Hi all, quick update here – we will be living in the Tiny Timber Frame within the month! If you find that hard to believe, join the club – we can’t quite comprehend how after a year plus of building this humble abode, we will actually be living it it in such a short time frame. In the last few weeks we have gotten approval on our electrical system, finished the floors, fully reflectex-ed the house (our secondary level of insulation and moisture barrier), installed and pressure tested our plumbing, and finalized all plans on our cabinetry and built-ins. This weekend we bought the lumber for the kitchen lowers and stairs, and started milling out the lumber for those. We have completed dry-fit carcasses for the lower cabinets and stairs, and started the process of milling the tongue-and-groove lumber that will be the panels for all of those.
We have secured a place to move the house in Chimacum, WA (about 20 minutes from where we are living now). Friends of a friend have an RV hook-up (power and water) with access to a shower, laundry facilities, a garden, a place to put our chickens, and potentially even a workshop. We’re going to call that place home for the next 9-12 months while we finish off interior details and finalize & perfect our off grid systems so we can get set up in a more permanent living situation. Not to mention escaping some of the rules and regulations (and costs) that come with being fully grid-tied.
3 thoughts on “Where did the time go?!?”
I hope you are already in your lovely tiny timber frame house.
It looks amazing and the work you have done is just fantastic.
I have a question for you about the trailer: I read that you couldn’t find a trailer that meet all your requirements and so you payed for a custom made trailer, so can you tell me what where your requirements and how this custom made trailer fill the bill?
Thanks for your interest. We are moving the house a week from today! And moving in that night.
Part of our plan for the house is that one day soon it will be pulled off the trailer and onto a foundation. Because of that, we built the house on 6×6 skids. There are several types of trailers available for purchase, but we found that none of them made the best use of vertical space. There are drop axle trailers, where the trailer deck sits just above the axle, and the fenders rise about 9 inches above the deck. This is a problem because if we were to frame the structure on 6×6 skids, the floor joists would intersect with the fenders/tires. Then there are deck over trailers which don’t have any clearance issues, but the trailer deck is around 36 inches off the ground, which limits the height of the structure if you are adhering to national regulations for road legal vehicles. The option we went with is basically the middle ground. It is a drop axle trailer that is custom height so that the floor joists will clear the tires. We also omitted the fenders, which can be an issue depending on what state you live/travel within, but in most states if you have mud flaps and the structure is covering the tires, its not a problem. We also found a custom fabricator who was able to manufacture the trailer for less than the cost of a “off the lot” prefab trailer. If you are located in the PNW we would be happy to share his contact info so you can get in touch with him.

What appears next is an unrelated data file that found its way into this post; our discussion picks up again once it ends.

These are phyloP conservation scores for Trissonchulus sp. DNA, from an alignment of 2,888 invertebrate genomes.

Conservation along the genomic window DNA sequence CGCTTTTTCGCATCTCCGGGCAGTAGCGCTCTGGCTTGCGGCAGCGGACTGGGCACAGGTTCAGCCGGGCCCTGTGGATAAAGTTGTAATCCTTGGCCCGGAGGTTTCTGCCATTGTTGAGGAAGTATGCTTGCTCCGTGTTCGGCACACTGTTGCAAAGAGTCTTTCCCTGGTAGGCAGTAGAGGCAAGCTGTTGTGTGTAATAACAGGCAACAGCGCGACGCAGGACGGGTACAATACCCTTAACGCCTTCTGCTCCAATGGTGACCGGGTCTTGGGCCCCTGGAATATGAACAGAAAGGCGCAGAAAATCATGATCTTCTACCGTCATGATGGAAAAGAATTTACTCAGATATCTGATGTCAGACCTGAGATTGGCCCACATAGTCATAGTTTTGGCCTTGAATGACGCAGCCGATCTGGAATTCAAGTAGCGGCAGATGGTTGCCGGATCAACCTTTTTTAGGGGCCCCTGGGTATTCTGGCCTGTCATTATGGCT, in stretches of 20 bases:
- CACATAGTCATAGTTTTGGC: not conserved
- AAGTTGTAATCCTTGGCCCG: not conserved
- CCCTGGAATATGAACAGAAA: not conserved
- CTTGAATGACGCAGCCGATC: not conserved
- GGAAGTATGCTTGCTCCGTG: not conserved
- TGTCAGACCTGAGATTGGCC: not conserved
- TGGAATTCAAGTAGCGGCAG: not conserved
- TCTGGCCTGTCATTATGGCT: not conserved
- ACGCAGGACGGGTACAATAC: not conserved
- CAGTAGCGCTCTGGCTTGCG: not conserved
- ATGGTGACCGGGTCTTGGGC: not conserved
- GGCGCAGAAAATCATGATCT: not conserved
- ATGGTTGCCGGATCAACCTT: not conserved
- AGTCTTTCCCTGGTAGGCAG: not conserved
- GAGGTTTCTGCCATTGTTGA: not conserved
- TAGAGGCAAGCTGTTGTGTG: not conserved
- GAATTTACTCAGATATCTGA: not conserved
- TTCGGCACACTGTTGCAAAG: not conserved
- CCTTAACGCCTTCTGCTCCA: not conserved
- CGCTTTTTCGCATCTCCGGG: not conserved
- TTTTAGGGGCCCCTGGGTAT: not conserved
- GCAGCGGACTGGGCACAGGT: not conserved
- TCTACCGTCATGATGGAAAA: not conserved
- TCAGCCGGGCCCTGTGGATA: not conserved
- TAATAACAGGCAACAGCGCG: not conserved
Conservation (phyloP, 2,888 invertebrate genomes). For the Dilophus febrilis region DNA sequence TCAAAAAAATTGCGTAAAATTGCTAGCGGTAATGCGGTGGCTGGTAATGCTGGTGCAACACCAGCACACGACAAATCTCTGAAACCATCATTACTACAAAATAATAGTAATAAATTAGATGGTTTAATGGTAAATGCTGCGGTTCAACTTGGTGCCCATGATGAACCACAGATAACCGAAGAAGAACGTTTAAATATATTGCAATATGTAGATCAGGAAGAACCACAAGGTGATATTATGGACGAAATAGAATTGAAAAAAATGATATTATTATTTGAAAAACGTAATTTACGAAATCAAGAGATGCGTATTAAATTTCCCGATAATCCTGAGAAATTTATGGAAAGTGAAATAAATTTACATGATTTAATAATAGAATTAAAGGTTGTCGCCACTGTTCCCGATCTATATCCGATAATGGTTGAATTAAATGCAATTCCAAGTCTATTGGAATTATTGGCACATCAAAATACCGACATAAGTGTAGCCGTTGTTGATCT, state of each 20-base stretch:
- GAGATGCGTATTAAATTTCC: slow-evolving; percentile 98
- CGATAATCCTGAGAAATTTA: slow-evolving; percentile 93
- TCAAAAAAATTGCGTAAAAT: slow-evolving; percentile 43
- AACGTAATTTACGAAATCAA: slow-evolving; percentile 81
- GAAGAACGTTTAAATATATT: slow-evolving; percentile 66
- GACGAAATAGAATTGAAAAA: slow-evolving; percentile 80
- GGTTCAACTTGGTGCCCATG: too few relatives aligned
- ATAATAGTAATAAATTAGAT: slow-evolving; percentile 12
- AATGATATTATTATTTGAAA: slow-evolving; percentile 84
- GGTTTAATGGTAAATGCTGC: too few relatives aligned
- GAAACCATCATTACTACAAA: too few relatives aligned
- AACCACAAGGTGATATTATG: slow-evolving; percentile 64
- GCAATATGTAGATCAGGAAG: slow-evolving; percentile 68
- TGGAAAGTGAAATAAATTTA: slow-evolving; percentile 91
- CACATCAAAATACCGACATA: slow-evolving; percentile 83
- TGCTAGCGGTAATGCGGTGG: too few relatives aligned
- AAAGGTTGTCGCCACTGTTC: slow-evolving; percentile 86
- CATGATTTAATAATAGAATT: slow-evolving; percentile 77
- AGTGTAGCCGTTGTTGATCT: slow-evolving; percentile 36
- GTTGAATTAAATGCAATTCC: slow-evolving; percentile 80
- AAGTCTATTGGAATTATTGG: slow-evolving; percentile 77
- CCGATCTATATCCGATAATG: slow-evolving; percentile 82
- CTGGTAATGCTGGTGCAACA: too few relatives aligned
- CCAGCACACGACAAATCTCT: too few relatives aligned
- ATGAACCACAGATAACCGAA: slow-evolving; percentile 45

Are you planning a tiny house build? Where are you located? and how did you find our site?
Thanks again for reaching out,
Thank you for your quick response and sorry for this late replay. 😦
I hope the moving to your lovely tiny timber frame house goes as smooth as it can be.
Very interesting the rationale about the choosing for the trailer. Thanks for sharing them.
Yes indeed I am very interested to build a tiny hose but I think I will follow the platform building approach not the timber one even though I love timber framing.
I am located in Savannah, GA. But We, my wife and I, are planning (well let’s say dreaming) about an off the grid tiny house so we can move.
The way I found your site was as follow:
I started to work as carpenter assistant about four months ago -the details are long to explain-
I then, looking for books about carpentry and woodworking I found the Jim Tolpin books and in his site I found a link to the Townsend School of Woodworking and in the school site they put a link to your site.
I will love to do what you did, by the look of your work it seems that totally worth the time and money invested in the school. In fact, I am saving money to go there.